The three lenses of insurance transformation.
Applying the vision from three lenses will allow insurers to see the customer properly and will allow the customer to see insurers accurately and positively.
These lenses are:
The Execution Lens
Implementing the technologies and processes that will make it all possible.
The Ecosystem Lens
Creating an ecosystem of partners that will allow the flow of information and data to automate and improve the process.
The Customer Lens
Delivering a 360-degree experience across numerous activities, unhindered by silos.
When the transparency of the culture and invisibility of the customer experience are aligned, they both tell the story of an organization prepared for the future. Customers can then look into an insurer’s culture and grasp the planning and care, instead of trying to peer in and get a glimpse of the mess.
Non-negotiable technology: the foundations of execution
Process and technology are inextricably linked. Supporting customer features and capabilities requires a specific set of digital technologies to enable the front-end user experience. The technology approach must include strong build-implement-run capabilities and options, including the pre-integration of key solutions. For successful execution, the solution must incorporate component-based design and assembly, plus APIs and pre-integrations.
A next-gen, robust architecture enables redefined business services. Maintenance and upgrades are fine-grained and frequent, far easier to test and place into production.
Application programming interface (API) libraries make re-use and similar connections simple. Insurers should use an extensive API library, such as Majesco API Management and Majesco EcoExchange with partner solutions. Using a library, in conjunction with policy, billing and claims, creates a unified platform for integration that can be implemented with key components at any time and in a flexible manner. APIs also give insurers the ability to more easily integrate with multiple vendor systems.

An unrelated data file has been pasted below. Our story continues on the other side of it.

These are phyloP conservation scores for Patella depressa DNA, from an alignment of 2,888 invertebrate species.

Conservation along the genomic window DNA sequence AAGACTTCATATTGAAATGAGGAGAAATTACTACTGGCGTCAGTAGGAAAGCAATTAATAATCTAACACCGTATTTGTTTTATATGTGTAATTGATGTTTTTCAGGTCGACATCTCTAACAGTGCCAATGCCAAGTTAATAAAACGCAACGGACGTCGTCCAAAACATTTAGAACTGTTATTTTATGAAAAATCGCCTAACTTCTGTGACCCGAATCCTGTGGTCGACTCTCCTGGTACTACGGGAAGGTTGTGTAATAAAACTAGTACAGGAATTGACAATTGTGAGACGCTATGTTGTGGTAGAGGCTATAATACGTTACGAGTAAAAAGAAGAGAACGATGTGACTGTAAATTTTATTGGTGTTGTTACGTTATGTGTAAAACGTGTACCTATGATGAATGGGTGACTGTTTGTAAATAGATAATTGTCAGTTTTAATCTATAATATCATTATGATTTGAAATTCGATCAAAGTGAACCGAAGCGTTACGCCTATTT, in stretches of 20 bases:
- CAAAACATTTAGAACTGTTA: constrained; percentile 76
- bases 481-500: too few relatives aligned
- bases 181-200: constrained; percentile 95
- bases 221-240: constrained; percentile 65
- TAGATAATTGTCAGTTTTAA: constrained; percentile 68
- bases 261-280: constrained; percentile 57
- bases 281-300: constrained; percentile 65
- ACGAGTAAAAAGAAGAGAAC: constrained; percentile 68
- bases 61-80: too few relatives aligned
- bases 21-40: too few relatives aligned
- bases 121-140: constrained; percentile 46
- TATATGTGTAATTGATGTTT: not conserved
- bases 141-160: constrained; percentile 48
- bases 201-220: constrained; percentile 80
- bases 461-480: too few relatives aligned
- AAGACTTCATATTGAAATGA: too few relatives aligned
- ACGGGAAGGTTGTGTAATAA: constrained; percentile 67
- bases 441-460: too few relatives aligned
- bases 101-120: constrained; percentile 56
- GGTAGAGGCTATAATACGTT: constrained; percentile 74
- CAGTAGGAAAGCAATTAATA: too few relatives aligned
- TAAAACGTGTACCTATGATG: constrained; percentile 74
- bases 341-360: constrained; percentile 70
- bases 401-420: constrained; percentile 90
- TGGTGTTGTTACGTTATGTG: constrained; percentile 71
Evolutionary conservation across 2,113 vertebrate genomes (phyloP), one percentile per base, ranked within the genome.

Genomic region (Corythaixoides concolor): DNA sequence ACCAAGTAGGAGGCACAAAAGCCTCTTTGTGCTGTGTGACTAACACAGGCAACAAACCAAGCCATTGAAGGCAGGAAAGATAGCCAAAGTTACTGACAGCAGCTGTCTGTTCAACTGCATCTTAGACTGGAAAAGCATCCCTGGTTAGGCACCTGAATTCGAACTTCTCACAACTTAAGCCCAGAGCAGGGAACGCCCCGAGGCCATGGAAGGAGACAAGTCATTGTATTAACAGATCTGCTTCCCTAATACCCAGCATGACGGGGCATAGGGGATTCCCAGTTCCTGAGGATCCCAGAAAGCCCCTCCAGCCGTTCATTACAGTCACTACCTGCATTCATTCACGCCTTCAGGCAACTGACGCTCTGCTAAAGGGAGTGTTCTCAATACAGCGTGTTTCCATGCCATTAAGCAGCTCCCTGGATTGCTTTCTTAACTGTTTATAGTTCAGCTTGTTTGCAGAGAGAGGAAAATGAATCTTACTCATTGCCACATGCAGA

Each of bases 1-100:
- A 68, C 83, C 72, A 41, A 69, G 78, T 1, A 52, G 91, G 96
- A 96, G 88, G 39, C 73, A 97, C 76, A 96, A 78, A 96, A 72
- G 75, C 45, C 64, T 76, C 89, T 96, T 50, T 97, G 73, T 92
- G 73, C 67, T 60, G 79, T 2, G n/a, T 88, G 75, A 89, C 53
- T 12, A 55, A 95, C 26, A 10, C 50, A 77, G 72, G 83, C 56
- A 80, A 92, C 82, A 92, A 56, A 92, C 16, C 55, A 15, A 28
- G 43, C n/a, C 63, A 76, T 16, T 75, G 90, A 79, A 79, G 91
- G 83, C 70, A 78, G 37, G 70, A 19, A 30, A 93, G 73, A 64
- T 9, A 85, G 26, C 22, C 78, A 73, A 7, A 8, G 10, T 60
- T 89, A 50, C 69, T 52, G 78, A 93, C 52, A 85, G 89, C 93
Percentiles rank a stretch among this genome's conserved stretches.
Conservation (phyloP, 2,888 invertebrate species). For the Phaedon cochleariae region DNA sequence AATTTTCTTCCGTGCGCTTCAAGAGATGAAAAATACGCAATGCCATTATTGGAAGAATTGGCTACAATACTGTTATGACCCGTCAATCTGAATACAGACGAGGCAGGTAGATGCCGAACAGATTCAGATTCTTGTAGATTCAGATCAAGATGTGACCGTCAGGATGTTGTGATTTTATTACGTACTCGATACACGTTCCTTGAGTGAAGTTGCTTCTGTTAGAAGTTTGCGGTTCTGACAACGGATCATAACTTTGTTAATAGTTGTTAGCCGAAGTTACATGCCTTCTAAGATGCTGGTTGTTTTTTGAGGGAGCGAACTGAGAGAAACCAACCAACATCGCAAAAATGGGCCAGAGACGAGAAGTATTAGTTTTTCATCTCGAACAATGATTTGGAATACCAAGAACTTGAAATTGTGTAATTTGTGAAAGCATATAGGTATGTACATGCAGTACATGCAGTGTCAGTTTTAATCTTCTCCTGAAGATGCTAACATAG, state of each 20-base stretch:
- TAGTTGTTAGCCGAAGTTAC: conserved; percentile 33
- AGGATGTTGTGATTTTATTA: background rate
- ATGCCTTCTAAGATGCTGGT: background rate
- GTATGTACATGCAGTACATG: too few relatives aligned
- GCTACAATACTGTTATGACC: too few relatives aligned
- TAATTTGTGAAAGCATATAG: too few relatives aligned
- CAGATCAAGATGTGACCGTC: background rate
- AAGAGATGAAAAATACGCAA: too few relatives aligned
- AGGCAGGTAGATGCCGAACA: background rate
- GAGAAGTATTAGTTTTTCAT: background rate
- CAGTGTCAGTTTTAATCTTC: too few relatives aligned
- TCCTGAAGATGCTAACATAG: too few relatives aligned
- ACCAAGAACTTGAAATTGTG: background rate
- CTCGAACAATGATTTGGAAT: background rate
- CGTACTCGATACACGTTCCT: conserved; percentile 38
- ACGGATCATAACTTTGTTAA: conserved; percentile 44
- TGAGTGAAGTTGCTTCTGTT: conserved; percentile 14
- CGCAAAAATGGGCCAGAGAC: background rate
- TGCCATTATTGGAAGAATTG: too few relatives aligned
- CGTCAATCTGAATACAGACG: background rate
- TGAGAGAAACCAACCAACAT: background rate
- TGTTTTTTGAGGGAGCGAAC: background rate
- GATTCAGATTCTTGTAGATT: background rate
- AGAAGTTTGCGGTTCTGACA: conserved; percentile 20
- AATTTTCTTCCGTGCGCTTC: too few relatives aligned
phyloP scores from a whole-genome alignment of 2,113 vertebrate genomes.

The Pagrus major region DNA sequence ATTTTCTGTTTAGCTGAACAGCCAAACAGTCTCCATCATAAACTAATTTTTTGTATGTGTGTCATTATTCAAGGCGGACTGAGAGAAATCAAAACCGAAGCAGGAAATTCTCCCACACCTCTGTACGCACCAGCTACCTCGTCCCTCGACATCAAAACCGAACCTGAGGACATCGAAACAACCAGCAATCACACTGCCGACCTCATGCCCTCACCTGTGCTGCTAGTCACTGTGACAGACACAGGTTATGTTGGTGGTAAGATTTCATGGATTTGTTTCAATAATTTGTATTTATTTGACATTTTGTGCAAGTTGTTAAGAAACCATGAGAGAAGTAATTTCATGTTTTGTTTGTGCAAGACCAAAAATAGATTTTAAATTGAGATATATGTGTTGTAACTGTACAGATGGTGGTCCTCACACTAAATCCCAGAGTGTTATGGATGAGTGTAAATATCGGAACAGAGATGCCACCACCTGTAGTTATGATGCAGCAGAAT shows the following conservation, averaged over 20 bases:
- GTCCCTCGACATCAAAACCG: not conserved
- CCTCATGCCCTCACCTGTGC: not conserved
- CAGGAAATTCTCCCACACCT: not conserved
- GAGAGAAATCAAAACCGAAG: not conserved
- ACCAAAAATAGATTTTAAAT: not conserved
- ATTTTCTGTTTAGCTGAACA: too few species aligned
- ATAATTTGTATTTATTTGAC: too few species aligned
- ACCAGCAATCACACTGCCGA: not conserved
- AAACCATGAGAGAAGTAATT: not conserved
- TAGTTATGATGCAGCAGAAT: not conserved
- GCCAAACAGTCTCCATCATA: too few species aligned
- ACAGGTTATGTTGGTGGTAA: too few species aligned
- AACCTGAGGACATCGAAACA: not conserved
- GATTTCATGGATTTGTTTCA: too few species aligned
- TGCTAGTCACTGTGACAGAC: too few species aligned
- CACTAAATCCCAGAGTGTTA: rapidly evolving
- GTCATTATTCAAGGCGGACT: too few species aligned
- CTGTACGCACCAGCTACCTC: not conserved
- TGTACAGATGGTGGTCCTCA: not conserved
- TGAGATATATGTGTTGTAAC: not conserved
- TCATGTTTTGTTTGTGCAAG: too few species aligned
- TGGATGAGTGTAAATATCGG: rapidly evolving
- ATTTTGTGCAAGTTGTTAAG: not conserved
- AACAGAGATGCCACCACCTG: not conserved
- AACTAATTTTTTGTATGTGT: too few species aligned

Smart insurance: the framework for ecosystem design
Workflow will drive the next generation of system improvements, and data will make it possible. A digital mindset is important — recognizing that the capture, extraction and creation of digital data is required to support workflows and analytics across the enterprise. This forms the foundation to improve business intelligence and capitalize on analytics, AI and advanced technologies.
Straight-through processing is now more possible than ever. The ability to leverage AI in both underwriting and claims is essential for consistent success. Smart data capture involves the intelligent intake of structured data sources, leveraging data pre-fill capabilities and adaptive interviews to ask only the questions required from the customer. In addition, smart capture includes the extraction of unstructured data from PDFs, forms and other unstructured data sources such as emails. Critical abilities include not only capturing structured data or converting unstructured data into structured data but also the ability to index data and route it through relevant transaction workflows.
See also: Lowering Costs of Customer Acquisition
Never-ending journeys: the customer experience that satisfies